Crypto player Kraken to exit Japan amid sector’s annus horribilis
US-based cryptocurrency exchange’s announcement comes amid plummeting asset values and sector-wide reckoning over FTX.
United States-based cryptocurrency exchange Kraken has announced it will exit Japan, becoming the latest player to scale back operations after a horror year for digital assets.
Kraken will cease operations in the East Asian country by deregistering from the Financial Services Agency on January 31, the company said in a statement on Wednesday.
Kraken said customers should withdraw their fiat and crypto holdings before that date, with the exchange “fully funded to ensure all affected clients can withdraw their assets in a timely manner”.
“Current market conditions in Japan in combination with a weak crypto market globally mean the resources needed to further grow our business in Japan aren’t justified at this time. As a result, Kraken will no longer service clients in Japan through Payward Asia,” Kraken said.
“We value the trust our clients put in us and we will do what we can to minimise the impact of our decision for you. That’s why we are committed to ensure a seamless transition and we hope the information in this email will help you decide what is the best option for you.”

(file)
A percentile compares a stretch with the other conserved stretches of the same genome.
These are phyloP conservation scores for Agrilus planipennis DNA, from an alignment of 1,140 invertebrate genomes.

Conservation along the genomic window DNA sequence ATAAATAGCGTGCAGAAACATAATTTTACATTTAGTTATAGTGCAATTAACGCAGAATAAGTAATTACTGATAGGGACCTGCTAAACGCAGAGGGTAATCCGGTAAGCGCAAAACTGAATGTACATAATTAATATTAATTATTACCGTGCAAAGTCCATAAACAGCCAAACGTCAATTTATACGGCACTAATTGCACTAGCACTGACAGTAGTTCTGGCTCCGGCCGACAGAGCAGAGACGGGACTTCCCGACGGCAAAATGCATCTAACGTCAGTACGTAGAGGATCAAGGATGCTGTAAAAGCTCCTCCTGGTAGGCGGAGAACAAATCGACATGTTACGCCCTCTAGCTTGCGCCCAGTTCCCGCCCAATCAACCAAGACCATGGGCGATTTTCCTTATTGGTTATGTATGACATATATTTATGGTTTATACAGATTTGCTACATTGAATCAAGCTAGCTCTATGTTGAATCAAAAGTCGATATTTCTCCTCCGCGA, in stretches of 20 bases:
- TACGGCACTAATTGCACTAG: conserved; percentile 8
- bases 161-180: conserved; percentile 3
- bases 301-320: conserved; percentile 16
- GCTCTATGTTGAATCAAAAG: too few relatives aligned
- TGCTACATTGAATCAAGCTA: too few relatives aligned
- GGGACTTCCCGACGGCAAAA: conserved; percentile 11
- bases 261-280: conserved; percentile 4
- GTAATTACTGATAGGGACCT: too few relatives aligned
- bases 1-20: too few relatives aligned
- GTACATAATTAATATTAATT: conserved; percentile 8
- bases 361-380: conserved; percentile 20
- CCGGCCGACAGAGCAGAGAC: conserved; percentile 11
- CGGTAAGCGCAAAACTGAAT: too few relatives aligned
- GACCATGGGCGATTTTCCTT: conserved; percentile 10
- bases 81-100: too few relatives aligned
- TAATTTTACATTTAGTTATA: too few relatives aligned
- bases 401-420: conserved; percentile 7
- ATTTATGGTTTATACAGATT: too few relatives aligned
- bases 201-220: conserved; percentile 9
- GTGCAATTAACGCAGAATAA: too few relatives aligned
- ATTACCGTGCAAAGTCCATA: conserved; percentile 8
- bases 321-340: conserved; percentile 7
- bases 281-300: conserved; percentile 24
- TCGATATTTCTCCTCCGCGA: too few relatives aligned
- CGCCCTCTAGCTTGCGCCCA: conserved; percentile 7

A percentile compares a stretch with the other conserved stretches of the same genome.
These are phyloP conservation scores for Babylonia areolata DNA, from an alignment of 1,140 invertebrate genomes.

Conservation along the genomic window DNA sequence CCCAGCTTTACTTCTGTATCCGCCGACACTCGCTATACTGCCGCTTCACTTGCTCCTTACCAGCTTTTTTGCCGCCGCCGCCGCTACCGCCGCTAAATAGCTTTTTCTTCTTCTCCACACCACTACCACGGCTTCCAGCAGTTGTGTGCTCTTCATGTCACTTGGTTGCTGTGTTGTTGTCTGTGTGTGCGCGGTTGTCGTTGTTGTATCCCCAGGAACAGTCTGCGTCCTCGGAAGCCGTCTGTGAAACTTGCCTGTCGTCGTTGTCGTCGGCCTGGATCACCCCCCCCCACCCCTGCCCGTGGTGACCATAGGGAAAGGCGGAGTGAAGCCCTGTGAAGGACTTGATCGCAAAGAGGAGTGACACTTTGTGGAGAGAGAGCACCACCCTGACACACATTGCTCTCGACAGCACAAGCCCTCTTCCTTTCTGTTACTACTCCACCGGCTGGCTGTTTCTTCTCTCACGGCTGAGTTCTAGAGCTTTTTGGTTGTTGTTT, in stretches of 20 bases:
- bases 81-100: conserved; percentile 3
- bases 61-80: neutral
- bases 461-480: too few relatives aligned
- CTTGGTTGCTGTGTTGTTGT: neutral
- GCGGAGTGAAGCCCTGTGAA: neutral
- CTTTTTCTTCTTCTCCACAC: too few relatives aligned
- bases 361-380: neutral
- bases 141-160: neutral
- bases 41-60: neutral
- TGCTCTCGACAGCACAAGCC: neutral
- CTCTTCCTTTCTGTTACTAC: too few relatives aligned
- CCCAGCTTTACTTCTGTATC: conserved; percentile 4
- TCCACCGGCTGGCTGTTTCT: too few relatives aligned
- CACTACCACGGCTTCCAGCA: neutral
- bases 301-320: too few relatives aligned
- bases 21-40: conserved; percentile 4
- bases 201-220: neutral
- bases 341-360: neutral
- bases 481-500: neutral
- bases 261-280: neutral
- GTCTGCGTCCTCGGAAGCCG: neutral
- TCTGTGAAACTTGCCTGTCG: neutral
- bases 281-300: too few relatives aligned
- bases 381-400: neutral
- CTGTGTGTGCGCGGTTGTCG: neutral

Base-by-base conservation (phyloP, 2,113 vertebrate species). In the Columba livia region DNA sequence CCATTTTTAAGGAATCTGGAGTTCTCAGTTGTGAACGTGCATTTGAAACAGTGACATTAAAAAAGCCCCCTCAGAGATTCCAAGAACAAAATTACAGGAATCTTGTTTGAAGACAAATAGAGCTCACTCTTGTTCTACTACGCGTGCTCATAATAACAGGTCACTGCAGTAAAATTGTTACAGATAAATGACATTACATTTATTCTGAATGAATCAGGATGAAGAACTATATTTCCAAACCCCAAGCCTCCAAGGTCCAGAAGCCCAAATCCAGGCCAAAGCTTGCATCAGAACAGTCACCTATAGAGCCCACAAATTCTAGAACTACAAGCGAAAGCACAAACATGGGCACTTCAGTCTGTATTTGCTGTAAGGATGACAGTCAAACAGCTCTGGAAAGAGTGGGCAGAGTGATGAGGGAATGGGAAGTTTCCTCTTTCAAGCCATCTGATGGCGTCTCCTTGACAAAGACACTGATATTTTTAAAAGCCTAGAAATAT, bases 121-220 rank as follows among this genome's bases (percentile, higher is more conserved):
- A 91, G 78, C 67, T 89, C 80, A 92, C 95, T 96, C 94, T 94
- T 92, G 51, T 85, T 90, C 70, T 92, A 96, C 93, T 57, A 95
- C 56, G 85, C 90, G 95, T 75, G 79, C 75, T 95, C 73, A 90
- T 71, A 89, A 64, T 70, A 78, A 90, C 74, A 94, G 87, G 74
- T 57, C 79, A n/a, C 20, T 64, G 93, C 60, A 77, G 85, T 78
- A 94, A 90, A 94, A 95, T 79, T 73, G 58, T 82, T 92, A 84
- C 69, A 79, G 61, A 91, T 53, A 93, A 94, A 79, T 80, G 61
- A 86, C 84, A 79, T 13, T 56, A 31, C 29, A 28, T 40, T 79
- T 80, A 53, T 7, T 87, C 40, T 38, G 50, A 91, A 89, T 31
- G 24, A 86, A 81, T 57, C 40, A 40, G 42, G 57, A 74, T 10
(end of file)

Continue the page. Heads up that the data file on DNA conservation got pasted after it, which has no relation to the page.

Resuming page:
Kraken’s announcement comes days after it unveiled plans to lay off 1,100 employees, or nearly one-third of the total workforce, amid a sector-wide reckoning following the spectacular fall from grace of FTX and its founder Sam Bankman-Fried.
FTX’s bankruptcy and Bankman-Fried’s subsequent arrest on multiple charges of fraud sent shockwaves through the industry, prompting calls for tighter regulation and predictions of long-term decline for the sector.
Crypto prices have plummeted in 2022, with flagship asset Bitcoin losing nearly two-thirds of its value since the start of the year.
Kraken, operating through its subsidiary Payward Asia, previously ceased operations in Japan in 2018, citing the rising cost of doing business in the country, before relaunching with a Tokyo office two years later.